“During this time, I attempted some crocheted color-work designs using standard graph paper, but was dissatisfied with the results, due to the many loose ends and floats, and the distortion of the motifs. I began searching the Internet for ‘crocheted tapestries,’ and found Carol Ventura’s books. I was elated, and placed my order for More Tapestry Crochet. As soon as it arrived at my door, I ravenously scanned Carol’s tutorial of the tapestry crochet technique. A light went on, and the floodgates were open! I immediately began designing my own tapestry crochet projects.”
“In 2005, I decided to improvise a tapestry-crocheted mandala. It became the first of many, and in 2007, I devoted much of my time to this newfound passion.”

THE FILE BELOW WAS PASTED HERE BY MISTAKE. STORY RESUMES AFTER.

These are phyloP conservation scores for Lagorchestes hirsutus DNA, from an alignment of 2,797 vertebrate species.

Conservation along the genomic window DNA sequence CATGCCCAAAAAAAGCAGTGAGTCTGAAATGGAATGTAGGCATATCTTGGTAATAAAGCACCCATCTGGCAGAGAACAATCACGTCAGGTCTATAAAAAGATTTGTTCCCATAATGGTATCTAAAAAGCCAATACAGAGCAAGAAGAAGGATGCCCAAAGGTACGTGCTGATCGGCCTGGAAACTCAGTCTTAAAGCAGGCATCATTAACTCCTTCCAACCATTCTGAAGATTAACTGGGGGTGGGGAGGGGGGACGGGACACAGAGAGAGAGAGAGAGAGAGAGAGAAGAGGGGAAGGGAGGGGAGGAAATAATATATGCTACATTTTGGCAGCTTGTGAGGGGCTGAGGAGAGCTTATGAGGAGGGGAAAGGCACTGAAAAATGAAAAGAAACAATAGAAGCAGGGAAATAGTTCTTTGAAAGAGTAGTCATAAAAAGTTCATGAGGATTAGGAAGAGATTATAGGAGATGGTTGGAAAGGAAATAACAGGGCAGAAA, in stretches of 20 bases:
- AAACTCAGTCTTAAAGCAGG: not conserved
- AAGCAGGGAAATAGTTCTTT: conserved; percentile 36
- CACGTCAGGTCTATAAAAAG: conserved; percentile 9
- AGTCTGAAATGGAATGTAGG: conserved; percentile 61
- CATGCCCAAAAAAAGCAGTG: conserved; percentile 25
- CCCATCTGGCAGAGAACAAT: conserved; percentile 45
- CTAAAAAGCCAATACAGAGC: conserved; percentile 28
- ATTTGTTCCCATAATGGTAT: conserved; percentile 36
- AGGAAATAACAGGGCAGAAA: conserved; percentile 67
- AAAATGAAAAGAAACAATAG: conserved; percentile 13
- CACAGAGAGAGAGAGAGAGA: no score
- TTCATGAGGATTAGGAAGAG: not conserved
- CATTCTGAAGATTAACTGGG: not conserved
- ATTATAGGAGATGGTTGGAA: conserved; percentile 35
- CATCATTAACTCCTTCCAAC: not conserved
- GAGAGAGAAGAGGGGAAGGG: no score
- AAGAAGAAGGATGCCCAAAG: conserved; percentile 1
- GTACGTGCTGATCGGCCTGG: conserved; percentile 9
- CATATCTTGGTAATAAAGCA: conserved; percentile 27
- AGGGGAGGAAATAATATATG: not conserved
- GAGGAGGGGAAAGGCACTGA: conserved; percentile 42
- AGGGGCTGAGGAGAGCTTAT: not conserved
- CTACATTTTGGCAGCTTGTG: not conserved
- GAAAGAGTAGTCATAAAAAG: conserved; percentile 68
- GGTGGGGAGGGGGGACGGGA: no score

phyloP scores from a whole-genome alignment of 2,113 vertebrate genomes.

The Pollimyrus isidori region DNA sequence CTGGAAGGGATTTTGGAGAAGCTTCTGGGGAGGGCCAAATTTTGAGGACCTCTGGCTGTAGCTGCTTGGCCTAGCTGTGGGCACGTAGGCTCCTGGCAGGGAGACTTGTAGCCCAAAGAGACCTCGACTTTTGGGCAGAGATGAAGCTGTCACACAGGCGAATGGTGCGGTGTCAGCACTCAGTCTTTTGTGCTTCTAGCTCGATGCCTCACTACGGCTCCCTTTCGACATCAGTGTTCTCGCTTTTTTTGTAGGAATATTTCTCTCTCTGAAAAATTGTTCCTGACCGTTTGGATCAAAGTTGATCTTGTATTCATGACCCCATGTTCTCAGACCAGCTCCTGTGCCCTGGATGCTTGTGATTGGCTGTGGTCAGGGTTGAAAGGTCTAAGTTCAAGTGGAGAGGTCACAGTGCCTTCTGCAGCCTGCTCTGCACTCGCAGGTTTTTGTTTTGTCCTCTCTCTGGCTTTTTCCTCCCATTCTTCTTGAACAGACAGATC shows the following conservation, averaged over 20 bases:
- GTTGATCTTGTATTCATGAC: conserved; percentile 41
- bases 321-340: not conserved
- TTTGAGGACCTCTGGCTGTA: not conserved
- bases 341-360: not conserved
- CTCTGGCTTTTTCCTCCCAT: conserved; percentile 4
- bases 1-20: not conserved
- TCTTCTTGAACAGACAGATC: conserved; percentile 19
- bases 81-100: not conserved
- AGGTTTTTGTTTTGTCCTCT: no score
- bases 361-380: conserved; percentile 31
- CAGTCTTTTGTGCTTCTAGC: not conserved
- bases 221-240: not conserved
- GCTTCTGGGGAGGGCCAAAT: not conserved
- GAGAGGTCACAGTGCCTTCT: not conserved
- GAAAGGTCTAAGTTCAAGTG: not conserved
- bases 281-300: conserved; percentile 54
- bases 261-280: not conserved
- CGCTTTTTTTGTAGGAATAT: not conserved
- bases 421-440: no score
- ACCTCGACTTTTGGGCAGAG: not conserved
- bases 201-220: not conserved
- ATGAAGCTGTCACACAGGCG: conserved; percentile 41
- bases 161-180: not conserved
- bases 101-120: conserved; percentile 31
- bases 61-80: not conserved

“Many things give me inspiration for my mandala designs, including the beautiful natural surroundings here in the Blue Ridge Mountains, where I live. Stars, trees, flowers and plants, and other symbols of nature all find their way into my work.”
These Knight and Bloom Mandalas date to 2007.
“Music and dance also inspire me. My husband has a talent for writing songs, and is often sitting alongside me, playing and singing as I work. Music is one of the things that brought us together, and continues to nurture the bond between us. I sing harmony with him, and offer suggestions when he’s stuck on a lyric. I also love to dance, and have a great little circle of friends here in Asheville who share that passion. We get together as regularly as possible, often with their new babies in tow, to practice fusion-style bellydance. Gathering with these goddess-women is always inspiring to me. The spiral is a basic form of movement, as inherent in dance as it is in other forms of nature. My dancing and my mandalas, with their basic spiral form, feel closely connected.”